In In re Short Bark Industries Inc., 17-11502 (Bankr. D. Del. Sept. 11, 2017), Judge Kevin Gross of the United States Bankruptcy Court for the District of Delaware read the Supreme Court’s holding in Jevic narrowly in connection with a settlement of a dispute on DIP financing.
Short Bark Industries Inc. filed a chapter 11 petition in July, aiming for a quick sale of the assets. The company had about $17 million in secured debt, with almost $10 million owing to the senior secured lender. After filing, the debtor landed a stalking horse bid to sell the business for $3.2 million. The official creditors’ committee objected to the proposed DIP financing provided by the senior secured lender.
Subject to the court’s approval, the lender and the committee settled their disputes over financing. The agreement called for the lender to hold a minimum of $110,000 in sale proceeds in escrow for payment to holders of general unsecured claims but not for holders of unpaid priority or administrative claims.
The U.S. Trustee and a creditor with a disputed priority claim objected to the settlement, based on Jevic.
Ruling on the objection in an opinion delivered from the bench on Sept. 11, Judge Gross said he was initially inclined to disapprove the settlement, saying that the U.S. Trustee lodged a “very strong objection.” The judge said he then reread Jevic, noting how “it was all about a structured settlement.” He quoted Justice Stephen G. Breyer’s opinion proscribing “end-of-case distributions” that “would be flatly impermissible in a chapter 7 liquidation.”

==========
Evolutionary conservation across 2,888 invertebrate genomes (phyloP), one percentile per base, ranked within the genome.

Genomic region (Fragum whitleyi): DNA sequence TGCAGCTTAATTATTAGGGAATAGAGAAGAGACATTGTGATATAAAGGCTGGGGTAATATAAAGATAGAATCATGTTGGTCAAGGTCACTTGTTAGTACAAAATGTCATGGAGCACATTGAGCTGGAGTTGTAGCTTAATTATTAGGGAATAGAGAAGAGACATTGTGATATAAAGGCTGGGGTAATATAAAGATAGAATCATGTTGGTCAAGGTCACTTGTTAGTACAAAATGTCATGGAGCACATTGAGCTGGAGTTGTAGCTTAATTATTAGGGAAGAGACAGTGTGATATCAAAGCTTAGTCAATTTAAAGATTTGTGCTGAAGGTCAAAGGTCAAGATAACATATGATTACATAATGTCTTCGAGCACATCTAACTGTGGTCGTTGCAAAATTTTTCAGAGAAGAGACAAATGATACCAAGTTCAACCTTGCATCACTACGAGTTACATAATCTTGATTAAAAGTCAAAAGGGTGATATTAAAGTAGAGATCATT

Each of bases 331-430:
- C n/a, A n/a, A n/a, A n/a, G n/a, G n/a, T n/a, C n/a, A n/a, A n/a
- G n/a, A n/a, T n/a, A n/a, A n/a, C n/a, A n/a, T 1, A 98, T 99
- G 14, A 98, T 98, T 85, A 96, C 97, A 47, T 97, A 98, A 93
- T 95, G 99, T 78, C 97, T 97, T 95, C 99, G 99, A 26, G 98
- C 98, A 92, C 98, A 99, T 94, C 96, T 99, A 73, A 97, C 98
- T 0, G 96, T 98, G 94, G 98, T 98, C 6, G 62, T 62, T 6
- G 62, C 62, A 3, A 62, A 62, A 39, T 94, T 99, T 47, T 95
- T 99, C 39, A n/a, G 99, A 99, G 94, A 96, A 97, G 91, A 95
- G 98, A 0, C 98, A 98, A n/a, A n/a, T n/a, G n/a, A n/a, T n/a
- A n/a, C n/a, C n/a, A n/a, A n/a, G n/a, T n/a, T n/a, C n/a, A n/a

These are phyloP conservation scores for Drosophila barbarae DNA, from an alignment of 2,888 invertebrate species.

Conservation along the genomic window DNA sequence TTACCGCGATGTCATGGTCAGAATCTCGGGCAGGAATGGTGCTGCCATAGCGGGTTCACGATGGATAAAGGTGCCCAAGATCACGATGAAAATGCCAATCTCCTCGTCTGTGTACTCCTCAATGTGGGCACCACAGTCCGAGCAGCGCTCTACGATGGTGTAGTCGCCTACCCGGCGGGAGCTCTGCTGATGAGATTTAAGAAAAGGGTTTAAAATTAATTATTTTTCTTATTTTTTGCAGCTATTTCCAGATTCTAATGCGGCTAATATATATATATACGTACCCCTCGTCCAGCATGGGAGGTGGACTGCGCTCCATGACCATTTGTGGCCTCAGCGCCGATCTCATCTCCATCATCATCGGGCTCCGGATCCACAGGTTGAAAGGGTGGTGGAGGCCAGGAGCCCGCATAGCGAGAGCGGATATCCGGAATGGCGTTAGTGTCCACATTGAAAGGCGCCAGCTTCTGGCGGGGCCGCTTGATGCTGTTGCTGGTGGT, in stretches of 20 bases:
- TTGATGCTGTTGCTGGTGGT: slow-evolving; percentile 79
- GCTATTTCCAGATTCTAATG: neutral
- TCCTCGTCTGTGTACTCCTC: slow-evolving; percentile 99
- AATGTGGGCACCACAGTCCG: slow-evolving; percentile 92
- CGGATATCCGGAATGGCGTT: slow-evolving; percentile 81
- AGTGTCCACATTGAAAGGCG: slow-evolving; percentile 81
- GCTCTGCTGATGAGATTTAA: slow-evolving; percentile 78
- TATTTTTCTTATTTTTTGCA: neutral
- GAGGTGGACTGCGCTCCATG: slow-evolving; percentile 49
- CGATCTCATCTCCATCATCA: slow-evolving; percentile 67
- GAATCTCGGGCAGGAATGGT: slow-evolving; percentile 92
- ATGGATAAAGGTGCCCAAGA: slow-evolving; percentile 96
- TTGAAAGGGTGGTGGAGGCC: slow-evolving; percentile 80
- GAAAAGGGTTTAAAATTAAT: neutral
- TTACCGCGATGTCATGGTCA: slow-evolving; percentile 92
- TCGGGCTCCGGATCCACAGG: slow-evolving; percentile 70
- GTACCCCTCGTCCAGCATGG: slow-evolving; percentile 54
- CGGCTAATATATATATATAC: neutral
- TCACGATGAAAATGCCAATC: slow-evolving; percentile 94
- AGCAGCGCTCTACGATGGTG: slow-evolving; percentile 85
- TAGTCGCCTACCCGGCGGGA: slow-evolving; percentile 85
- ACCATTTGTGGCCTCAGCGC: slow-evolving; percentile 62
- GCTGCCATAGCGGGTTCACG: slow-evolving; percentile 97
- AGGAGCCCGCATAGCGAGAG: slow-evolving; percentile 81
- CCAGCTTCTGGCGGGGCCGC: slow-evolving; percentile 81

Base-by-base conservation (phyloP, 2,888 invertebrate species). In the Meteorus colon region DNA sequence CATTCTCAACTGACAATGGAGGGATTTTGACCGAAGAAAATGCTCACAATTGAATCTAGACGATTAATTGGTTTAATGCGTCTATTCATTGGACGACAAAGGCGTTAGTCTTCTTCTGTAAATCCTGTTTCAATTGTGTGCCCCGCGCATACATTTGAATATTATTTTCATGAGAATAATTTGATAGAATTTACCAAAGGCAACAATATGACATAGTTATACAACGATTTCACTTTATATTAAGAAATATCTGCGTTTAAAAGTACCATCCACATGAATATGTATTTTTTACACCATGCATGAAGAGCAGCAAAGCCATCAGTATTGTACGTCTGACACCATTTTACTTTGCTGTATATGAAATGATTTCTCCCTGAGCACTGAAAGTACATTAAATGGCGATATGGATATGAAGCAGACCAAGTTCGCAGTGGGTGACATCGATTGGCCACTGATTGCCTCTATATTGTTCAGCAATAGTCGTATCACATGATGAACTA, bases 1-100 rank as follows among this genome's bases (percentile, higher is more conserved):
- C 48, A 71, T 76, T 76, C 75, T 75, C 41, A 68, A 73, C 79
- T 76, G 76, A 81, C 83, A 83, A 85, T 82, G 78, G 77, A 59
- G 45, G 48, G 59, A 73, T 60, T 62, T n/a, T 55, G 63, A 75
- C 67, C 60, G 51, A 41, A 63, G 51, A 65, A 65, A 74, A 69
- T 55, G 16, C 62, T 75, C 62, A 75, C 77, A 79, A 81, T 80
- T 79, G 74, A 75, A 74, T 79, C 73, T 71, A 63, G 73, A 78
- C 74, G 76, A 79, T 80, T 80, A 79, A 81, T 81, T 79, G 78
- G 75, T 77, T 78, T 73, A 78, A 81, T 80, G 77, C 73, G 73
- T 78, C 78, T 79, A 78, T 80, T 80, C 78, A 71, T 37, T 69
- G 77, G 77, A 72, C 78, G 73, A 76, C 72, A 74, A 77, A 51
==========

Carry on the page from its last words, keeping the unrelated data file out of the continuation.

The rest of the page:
Judge Gross characterized Justice Breyer as disapproving Jevic’s priority-skipping distribution because there was no “significant, offsetting, bankruptcy-related justification.”
In contrast, Judge Gross said the settlement in Short Bark “enables the debtors to continue with their businesses . . . and the employment of 500 plus people, while preserving the committee’s right to bring actions against insiders.”
Judge Gross had been told that administrative claims would be paid by using the chapter 11 financing. He said there was “little, if any, assurance” that the creditor with the disputed priority claim “would receive any distribution, were the settlement to be denied.”
The decision by Judge Gross appears to limit Jevic to a prohibition against priority-skipping distributions occurring at the end of the case, when it is clear that priority and administrative claims will not be paid. If his rationale holds up, settlements could avoid Jevic’s fate by being accelerated to an earlier time in the chapter 11 case.